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Photo by Lea Kimley.

WOTUS court decision as clear as the mud it governs

By Leisa Boley Hellwarth, a dairy farmer and an attorney near Celina

A recent decision by the U.S. District Court for the District of South Carolina is clear as mud. And that mud is likely considered “Waters of the US” and governed by the Clean Water Act (CWA).

On Aug. 16, 2018, Federal Judge David C. Norton enjoined the suspension of the WOTUS (Waters of the US) Rule promulgated by the Obama Administration. The decision is problematic because it creates a patchwork of states where the WOTUS rule applies and others where it does not. WOTUS is now the law in 26 states, including Ohio. The other 25 are: Michigan, Pennsylvania, Virginia, Illinois, Iowa, Minnesota, Tennessee, New York, Vermont, New Hampshire, Maine, Massachusetts, Rhode Island, Connecticut, New Jersey, Delaware, Maryland, Oklahoma, Texas, Washington, Oregon, California, Hawaii, Louisiana, and Mississippi. The District of Columbia and U.S. territories are also subject to WOTUS. In the 24 other states, the WOTUS remains blocked by two other federal courts pending their review on the substance of the law.

The decision from South Carolina is based solely on procedure. The Court held that the Trump Administration did not follow appropriate notice and comment procedures as it implemented a two-year nationwide delay of the WOTUS rule — form over substance. Following correct procedure is an important consideration in our democracy and a separate issue from the substantive argument in favor of or opposed to WOTUS.

WOTUS attempted to define the scope of the CWA, in essence by clarifying which wetlands and small waterways are protected under the Clean Water Act of 1972. If the area in question is considered “Waters of the US” then CWA permits for releasing pollutants are required or potential penalties of $52,414 per day apply. Farmers, industry groups and 30 states have challenged the WOTUS rule. Many dislike the over-reaching impact of the language. Other states, including California, New York, Vermont and Rhode Island, as well as environmental groups, support it.

This is likely not the last word on the procedural issues. The National Association of Manufacturers has already indicated they plan to appeal the recent ruling. Other industry and agriculture groups are expected to appeal, as well.

Earlier this year, on Jan. 22, 2018, the U.S. Supreme Court unanimously held that challenges to the WOTUS Rule, like the one just decided by the district court in South Carolina, belong in federal district court. Both the Obama and Trump Administrations had pressed for functional rather than literal interpretations of the Clean Water Act, thereby enabling the appellate courts to claim jurisdiction. The Supreme Court found that while it may not be the most efficient use of federal resources, there was no question in the law about where challenges to the Clean Water Ruling belong. Justice Sonia Sotomayor wrote the opinion and stated, “Congress has made clear that rules like the WOTUS Rule must be reviewed first in federal district courts.”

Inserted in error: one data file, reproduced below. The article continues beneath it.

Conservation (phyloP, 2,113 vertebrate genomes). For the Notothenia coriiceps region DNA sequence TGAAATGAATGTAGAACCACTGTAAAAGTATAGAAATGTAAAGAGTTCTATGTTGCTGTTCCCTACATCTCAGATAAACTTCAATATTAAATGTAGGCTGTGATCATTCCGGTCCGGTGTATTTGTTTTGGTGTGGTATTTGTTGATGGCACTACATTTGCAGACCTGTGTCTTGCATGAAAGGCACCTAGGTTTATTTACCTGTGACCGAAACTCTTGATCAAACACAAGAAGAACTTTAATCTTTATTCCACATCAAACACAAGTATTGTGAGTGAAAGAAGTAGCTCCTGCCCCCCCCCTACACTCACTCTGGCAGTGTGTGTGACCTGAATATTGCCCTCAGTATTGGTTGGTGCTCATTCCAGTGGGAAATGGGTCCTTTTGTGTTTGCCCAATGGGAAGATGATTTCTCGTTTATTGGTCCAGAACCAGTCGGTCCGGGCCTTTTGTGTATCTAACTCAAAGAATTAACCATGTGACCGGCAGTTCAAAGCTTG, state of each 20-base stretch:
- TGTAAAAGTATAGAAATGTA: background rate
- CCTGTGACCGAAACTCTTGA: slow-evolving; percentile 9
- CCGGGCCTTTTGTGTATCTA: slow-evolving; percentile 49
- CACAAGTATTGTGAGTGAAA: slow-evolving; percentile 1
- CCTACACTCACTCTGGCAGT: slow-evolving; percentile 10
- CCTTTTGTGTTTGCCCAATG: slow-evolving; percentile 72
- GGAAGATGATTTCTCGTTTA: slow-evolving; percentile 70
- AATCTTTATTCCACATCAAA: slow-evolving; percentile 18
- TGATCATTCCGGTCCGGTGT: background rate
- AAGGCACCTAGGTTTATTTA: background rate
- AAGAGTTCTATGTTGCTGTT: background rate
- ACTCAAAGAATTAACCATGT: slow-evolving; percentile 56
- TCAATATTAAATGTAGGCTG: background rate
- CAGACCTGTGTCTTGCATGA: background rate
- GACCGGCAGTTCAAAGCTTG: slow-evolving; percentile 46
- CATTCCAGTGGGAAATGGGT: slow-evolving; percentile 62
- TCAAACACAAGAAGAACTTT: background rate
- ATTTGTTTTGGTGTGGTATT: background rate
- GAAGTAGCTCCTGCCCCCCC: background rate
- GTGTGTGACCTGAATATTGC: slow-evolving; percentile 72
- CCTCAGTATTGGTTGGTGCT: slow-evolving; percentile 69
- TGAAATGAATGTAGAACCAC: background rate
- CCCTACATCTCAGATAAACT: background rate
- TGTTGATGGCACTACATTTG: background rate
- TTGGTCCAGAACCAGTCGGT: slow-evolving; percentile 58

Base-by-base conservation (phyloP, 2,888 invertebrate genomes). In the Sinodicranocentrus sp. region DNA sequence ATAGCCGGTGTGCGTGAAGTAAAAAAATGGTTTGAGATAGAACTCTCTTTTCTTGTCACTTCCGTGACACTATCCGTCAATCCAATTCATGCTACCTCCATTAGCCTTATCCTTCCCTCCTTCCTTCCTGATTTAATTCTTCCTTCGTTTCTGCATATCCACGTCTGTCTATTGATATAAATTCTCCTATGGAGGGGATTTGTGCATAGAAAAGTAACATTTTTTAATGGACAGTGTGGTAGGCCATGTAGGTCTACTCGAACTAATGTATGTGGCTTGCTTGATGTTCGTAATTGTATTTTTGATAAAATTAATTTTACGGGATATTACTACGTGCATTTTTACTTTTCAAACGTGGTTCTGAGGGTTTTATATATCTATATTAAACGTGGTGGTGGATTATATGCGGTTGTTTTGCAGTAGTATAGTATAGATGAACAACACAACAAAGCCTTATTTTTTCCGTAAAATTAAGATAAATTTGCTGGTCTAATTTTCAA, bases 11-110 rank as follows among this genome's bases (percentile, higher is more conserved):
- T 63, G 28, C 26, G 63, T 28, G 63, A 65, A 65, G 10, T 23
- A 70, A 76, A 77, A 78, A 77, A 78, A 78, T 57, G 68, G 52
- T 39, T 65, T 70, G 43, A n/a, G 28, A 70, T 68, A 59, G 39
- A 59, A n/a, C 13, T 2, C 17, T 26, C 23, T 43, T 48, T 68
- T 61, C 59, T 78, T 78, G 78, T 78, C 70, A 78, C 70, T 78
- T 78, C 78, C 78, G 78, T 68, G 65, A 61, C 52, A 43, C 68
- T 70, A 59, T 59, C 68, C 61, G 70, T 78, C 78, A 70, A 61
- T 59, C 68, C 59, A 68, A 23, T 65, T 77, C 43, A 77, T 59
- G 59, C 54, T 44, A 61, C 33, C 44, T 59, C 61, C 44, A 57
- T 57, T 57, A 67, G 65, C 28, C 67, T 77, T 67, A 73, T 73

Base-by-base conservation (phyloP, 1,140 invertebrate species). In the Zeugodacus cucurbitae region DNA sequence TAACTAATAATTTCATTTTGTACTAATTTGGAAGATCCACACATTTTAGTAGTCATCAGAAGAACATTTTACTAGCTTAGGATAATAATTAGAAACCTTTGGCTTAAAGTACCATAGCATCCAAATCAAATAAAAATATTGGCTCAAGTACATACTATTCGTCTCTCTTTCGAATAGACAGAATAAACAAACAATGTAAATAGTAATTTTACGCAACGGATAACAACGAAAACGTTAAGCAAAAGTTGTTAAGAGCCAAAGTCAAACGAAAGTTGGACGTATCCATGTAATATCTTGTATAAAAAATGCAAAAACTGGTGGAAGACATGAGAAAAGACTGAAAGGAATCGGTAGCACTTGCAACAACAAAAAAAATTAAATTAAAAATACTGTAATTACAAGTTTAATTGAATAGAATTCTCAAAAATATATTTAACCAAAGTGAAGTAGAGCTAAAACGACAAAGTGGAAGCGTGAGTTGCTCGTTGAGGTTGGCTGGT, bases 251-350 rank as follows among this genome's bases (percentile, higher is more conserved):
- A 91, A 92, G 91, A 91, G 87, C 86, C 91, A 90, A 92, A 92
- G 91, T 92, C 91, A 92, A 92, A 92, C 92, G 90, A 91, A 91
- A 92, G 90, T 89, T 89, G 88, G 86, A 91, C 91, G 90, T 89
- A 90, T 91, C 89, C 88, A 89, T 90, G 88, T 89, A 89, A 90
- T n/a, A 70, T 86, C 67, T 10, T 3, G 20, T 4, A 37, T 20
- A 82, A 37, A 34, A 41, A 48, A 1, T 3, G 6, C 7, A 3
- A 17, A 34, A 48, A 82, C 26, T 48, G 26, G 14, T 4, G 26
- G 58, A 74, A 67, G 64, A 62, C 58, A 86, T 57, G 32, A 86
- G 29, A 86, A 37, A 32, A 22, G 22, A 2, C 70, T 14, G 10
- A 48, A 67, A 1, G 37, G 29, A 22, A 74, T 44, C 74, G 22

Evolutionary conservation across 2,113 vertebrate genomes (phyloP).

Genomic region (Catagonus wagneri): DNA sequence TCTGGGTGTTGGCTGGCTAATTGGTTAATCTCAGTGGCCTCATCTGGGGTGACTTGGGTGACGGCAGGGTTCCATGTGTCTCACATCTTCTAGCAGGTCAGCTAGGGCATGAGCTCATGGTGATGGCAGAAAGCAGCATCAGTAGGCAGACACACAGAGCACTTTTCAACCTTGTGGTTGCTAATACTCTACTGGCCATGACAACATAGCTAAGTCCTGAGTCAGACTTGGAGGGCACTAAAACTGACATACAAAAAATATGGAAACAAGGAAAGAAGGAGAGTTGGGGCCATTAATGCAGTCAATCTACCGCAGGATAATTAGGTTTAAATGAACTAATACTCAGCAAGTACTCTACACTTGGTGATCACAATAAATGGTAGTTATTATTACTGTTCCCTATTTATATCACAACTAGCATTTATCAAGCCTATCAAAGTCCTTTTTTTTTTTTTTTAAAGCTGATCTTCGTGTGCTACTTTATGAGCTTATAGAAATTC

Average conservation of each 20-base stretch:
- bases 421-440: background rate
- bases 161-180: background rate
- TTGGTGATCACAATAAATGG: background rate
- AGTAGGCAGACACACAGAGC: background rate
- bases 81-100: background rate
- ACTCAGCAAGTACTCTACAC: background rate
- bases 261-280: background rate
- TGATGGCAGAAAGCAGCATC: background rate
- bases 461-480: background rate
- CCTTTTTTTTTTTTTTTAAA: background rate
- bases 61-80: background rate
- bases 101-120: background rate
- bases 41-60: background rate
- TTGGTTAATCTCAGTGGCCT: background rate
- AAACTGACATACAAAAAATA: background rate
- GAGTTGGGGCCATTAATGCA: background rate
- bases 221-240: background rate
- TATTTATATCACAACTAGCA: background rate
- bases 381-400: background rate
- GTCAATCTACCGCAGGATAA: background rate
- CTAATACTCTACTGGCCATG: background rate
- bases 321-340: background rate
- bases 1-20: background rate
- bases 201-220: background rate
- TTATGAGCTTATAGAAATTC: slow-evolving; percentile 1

The choice of court — district or appeals — is significant because it affects the resources needed to litigate the merits of challenges, sets the statute of limitations for filing lawsuits and helps determine whether actions can be challenged in subsequent civil or criminal proceedings. District courts are also more tilted toward overturning government actions, and the recent South Carolina decision is a prime example.

Many legal analysts believe the WOTUS Rule is due to the 2006 Supreme Court Case, Rapanos v. United States. John Rapanos of Michigan challenged federal jurisdiction to regulate isolated wetlands under the Clean Water Act. Before the case made it to the Supreme Court, Rapanos served three years of probation and paid $5,000 in fines. His crime? He allegedly filled 22 acres of wetland that he owned with sand, in preparation for the construction of a mall without filing for a permit. He argued that the land was not a wetland and that he was not breaking the law, as the land in question was up to 20 miles from any navigable waterway.

While five Supreme Court justices agreed to void rulings against the defendants (Rapanos had a business partner who was also charged), who were prosecuted for impacting a wetland incidental to commercial development, the court was split over further details, with the four more conservative justices arguing in a plurality opinion for a more restrictive reading of the term “navigable waters” than the four more liberal justices. Justice Anthony Kennedy did not fully join either position. Because no single opinion garnered a majority of the votes, it is unclear which opinion sets forth the controlling test for wetlands jurisdiction. The case was remanded to the lower court. Ultimately, Rapanos agreed to a nearly $1,000,000 civil penalty to the EPA without admitting to any wrongdoing. He also agreed to recreate approximately 100 acres of wetlands and buffer areas.

Citing the confusion created by Rapanos, on June 29, 2015, the Army Corps of Engineers and EPA promulgated a new 75-page regulation attempting to clarify the scope of “Waters of the United States,” to take effect on Aug. 28, 2015. And that is when the trouble started. Lawsuits were filed with district courts in various parts of the country. When the Trump Administration took over, they sought to delay enforcement by rule suspension. That led to the lawsuit in South Carolina and the recent decision detailing the problems with their procedure.

While there will likely more rulings on substance and appeals over procedure, the WOTUS Rule is now law in Ohio. Regarding the ongoing litigation, wise men say “he who slings mud generally loses ground” and, perhaps, triggers the WOTUS rule.

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